....The stimulus is also stocked with nonenergy game changers, like a tenfold increase in funding to expand access to broadband and an effort to sequence more than 2,300 complete human genomes — when only 34 were sequenced with all previous aid. There's $8 billion for a high-speed passenger rail network, the boldest federal transportation initiative since the interstate highways. There's $4.35 billion in Race to the Top grants to promote accountability in public schools, perhaps the most significant federal education initiative ever — it's already prompted 35 states and the District of Columbia to adopt reforms to qualify for the cash. There's $20 billion to move health records into the digital age, which should reduce redundant tests, dangerous drug interactions and errors caused by doctors with chicken-scratch handwriting. Health and Human Services Secretary Kathleen Sebelius calls that initiative the foundation for Obama's health care reform and "maybe the single biggest component in improving quality and lowering costs."

The whole piece is worth a read — and worth passing along to skeptical friends. There's nothing really new in it, but it's a pretty good distillation of a lot of underreported aspects of the stimulus bill. As Grunwald says, it won't leave behind a trail of physical icons the way the New Deal did, but "it will create new icons too: solar arrays, zero-energy border stations, an eco-friendly Coast Guard headquarters, an 'advanced synchrotron light source' in a New York lab. But its main legacy will be change. The stimulus passed just a month after Obama's inauguration, but it may be his signature effort to reshape America — as well as its government."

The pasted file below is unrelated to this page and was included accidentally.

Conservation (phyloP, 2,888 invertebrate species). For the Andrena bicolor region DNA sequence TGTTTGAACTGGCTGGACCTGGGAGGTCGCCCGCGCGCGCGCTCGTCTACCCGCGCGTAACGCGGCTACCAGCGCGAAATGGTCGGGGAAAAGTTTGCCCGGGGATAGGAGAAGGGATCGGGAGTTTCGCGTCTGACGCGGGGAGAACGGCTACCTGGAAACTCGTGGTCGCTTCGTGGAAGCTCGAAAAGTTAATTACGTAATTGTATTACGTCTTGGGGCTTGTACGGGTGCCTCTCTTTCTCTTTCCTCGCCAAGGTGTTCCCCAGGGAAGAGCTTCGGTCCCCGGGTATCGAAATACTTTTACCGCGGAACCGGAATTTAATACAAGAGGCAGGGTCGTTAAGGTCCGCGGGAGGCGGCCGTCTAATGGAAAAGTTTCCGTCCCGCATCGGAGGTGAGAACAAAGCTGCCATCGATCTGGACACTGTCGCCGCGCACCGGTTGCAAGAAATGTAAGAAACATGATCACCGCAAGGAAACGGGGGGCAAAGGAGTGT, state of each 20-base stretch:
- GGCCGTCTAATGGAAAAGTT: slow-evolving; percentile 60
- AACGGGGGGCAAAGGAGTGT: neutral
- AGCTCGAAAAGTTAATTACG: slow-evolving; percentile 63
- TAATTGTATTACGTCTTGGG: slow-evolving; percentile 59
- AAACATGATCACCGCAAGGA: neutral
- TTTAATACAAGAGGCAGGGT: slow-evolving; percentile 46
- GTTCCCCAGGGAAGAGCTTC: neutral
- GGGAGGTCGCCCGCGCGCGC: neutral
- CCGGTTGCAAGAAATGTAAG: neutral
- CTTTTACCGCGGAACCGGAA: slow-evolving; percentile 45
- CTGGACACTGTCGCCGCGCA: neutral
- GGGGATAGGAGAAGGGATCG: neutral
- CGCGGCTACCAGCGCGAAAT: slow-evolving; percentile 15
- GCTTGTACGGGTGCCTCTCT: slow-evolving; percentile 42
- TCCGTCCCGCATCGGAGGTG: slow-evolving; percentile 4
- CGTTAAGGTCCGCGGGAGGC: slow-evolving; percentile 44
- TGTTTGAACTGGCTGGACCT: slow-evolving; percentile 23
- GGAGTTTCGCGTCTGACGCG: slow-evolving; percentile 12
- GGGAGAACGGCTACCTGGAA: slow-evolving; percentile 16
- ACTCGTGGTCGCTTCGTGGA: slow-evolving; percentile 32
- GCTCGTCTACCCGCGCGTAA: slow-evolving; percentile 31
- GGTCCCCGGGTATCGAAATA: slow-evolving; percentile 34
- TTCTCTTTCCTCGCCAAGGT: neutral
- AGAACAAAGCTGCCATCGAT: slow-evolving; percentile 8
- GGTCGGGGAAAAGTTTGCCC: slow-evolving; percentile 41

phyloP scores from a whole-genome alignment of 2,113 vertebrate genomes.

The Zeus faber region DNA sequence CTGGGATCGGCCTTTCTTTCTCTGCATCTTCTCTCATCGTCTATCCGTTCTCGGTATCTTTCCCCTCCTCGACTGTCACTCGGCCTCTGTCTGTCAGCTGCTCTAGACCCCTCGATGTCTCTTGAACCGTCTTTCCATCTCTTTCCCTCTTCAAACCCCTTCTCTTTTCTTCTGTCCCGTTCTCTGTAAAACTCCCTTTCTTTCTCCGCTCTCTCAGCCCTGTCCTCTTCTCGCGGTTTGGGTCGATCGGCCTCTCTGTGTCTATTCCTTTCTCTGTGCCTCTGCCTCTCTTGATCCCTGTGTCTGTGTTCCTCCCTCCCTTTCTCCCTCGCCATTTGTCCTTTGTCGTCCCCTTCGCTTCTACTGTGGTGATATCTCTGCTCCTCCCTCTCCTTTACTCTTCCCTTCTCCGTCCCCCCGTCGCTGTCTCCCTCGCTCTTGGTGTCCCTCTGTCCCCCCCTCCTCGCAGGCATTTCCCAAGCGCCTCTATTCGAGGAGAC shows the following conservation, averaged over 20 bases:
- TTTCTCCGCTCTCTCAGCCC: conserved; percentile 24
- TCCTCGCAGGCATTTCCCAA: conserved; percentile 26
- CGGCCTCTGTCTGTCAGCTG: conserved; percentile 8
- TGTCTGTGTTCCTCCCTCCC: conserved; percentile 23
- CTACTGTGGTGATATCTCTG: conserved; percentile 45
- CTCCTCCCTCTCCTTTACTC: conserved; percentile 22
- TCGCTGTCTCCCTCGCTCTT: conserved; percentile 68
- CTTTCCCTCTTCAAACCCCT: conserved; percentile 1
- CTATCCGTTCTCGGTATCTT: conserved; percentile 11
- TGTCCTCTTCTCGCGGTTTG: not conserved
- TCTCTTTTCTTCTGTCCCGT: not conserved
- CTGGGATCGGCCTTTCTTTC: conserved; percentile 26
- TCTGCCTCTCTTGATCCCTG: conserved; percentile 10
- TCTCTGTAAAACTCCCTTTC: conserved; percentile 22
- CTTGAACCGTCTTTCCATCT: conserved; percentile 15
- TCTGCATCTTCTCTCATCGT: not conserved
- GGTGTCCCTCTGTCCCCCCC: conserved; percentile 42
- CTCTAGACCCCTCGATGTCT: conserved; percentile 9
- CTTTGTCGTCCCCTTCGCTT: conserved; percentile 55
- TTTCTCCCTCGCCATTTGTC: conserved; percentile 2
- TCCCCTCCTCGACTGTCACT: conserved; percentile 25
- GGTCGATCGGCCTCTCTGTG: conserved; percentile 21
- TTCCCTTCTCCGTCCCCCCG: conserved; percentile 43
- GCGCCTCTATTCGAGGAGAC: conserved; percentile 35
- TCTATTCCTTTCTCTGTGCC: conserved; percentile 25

Down the Rabbit Hole

In the New York Times today, Timothy Egan doesn't just write about the "willful ignorance" of much of the conservative electorate, he takes the obvious next step and names the purveyors of this ignorance:

In the much-discussed Pew poll reporting the spike in ignorance, those who believe Obama to be Muslim say they got their information from the media. But no reputable news agency — that is, fact-based, one that corrects its errors quickly — has spread such inaccuracies.

So where is this “media?” Two sources, and they are — no surprise here — the usual suspects. The first, of course, is Rush Limbaugh, who claims the largest radio audience in the land among the microphone demagogues, and his word is Biblical among Republicans.

....[Second], there is Fox News, whose parent company has given $1 million to Republican causes this year but still masquerades as a legitimate source of news. Their chat and opinion programs spread innuendo daily. The founder of Politifact, another nonpartisan referee to the daily rumble, said two of the site’s five most popular items on its Truth-o-meter are corrections of Glenn Beck.

I don't really have anything original to say about this. At some point, the much maligned mainstream media is simply going to have to stop reacting to every outrage ginned up by the likes of Limbaugh and Fox as if it's a straight news story. They don't react that way to Keith Olbermann or Michael Moore, after all. But I'm not sure how to make that happen. There's really no excuse for repeatedly getting sucked down the same rabbit hole over and over and over — Megyn Kelly on the New Black Panthers, Breitbart on Shirley Sherrod, Limbaugh on Obama the Muslim, Hannity on the Park51 mosque — but they do anyway. They just can't seem to help themselves. What's the answer? As long as they play the game, is it any wonder that so many Americans are misinformed?

Clicking Your Way To Success

Brad DeLong provides the following instruction to new students in his Econ 1 class: